Tales of how you can change into a beloved one
"As an episcopal branch of the Jesus movement, we dream and work to promote beloved communities in which all people can experience dignity and life in abundance and see themselves and others as beloved children of God." Beloved fellowship
Many churches have invited speakers, organized classes and participated in information events on issues of racial justice. It is more difficult to participate in the ongoing, long-term, deliberate and sustainable work of racial reconciliation. Below are two stories in which the church does just that, using the resources of the Episcopal Church Becoming Beloved Community.
In these stories of becoming a beloved St. Paul and St. John community, you will find that no one claims to do this work perfectly. If we wait until we are sure that we are doing it "right", we may never start. You may also find that the ongoing work was initiated by a series of lessons – speakers, series and events are important. If you notice energy in these conversations, don't be afraid to keep the conversation going!
Episcopal Church of St. Paul Fayetteville, AR
After the events in Charlottesville in 2017, it was imperative for our community to respond to racism and white supremacy. I say "felt" because the urgency was always there; only our attention to it was new.
Our community, which is largely white, wealthy and just, was unsure of how to respond to this urgency. So we started a series of lessons entitled "What can we do about racism?" in which we examined the four quadrants of the Becoming Beloved Community model. At the end of the series, we simply offered an invitation: if you want to continue talking about racism and what you can do about it, keep popping up. Since then we have continued to meet, from a weekly meeting to a meeting twice a month.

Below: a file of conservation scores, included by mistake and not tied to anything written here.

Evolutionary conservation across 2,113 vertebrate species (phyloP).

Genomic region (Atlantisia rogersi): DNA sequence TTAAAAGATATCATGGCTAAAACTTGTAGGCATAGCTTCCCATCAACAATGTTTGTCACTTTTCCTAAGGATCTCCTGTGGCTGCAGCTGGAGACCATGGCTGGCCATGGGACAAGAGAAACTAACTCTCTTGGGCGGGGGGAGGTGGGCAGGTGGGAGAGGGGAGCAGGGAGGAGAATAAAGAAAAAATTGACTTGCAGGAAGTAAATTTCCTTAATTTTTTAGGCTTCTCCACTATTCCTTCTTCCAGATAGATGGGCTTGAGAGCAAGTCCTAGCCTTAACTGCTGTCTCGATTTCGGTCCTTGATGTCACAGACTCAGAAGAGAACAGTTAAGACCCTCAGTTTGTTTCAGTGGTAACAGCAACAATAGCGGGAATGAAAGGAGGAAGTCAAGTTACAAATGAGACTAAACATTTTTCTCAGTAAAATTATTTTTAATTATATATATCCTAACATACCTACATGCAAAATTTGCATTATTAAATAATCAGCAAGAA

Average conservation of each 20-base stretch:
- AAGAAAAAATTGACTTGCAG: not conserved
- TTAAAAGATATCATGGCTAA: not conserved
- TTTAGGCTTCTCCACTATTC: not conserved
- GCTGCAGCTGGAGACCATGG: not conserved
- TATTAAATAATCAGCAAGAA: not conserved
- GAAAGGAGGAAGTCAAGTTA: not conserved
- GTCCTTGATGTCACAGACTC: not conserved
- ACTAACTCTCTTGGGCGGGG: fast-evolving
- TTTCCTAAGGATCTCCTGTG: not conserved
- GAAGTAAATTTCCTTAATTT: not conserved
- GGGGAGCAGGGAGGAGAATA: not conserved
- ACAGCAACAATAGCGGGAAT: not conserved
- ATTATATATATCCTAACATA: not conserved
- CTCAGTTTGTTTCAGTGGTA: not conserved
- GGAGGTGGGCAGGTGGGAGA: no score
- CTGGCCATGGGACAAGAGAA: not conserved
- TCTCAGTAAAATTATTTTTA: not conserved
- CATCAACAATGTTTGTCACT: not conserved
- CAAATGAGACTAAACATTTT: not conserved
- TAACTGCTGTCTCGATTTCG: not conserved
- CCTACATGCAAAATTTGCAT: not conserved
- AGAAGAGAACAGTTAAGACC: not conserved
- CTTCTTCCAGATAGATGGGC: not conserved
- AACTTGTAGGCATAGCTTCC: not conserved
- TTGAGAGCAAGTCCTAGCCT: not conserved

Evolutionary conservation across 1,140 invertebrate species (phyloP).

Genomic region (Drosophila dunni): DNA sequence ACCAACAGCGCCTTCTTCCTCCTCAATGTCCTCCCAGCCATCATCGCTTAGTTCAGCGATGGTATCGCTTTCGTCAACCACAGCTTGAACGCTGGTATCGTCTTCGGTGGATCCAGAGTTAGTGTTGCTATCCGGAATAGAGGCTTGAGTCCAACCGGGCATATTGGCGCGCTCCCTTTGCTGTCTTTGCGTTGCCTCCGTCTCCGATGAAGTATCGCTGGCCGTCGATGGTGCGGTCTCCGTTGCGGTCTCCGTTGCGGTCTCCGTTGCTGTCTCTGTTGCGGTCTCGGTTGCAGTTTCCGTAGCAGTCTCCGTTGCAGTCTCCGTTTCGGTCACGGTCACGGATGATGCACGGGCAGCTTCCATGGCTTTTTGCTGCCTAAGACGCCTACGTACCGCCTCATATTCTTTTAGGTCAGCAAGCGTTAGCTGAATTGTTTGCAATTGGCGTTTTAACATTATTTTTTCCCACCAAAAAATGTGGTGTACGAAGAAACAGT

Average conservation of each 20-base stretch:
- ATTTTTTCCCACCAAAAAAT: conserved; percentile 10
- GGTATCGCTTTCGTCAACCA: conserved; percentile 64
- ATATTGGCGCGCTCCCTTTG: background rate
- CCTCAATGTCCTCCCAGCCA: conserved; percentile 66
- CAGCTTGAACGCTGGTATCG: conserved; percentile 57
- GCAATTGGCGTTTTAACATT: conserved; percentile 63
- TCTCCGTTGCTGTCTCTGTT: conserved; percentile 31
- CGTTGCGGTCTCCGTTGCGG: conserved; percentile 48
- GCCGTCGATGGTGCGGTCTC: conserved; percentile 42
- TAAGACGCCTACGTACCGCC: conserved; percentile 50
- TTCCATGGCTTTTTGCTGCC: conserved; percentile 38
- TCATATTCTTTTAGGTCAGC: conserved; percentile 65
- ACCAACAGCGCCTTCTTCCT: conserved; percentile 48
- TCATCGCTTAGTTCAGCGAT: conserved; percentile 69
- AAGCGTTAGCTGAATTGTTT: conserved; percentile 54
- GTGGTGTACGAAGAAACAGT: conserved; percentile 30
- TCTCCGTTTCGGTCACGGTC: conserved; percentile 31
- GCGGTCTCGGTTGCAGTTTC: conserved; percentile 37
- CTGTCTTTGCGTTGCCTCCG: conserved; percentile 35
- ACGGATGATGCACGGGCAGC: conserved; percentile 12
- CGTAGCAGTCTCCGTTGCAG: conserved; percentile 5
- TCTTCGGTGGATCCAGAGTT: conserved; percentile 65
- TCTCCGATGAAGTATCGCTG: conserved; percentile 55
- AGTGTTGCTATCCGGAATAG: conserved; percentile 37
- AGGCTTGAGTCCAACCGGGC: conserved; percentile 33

Anti-racism work can be a challenge, especially since we all come into discussion with a different understanding of the intersectionality of racism and social justice. In order to make participation accessible, we kept the formatting loose. In the beginning, the only obligation was that everyone should learn about racial justice through personal learning and share their learning and growth at our meetings.
Over the past three years, the group has changed its purpose to involve the entire community in anti-racist work. We're now spending half of our time together talking about a book. The other half of our meeting is spent organizing three major goals we have for our community this year: going on a pilgrimage, training our community leaders in anti-racism, and engaging people in small group discussions on a quarterly basis.
Our group strives to become a beloved community by looking inside and tidying up our own homes, connecting with others in the wider community we are invited to, and appearing in the long run.
St. Johns Episcopal Church | Wake Forest, NC
On an ice-cold Martin Luther King Day in 2017, about 200 people from different faiths gathered in the sanctuary of the Olive Branch Baptist Church in the Wake Forest and made the following promise:
I believe that every one of us – regardless of who we are or where we come from – deserves a decent life.
Like Dr. King I believe in a beloved community of justice, equal opportunities and love for my fellow human beings.
I want to help build a world that leaves no room for poverty, prejudice or violence.
I commit to working side by side with my neighbors to create strength, stability and independence for everyone.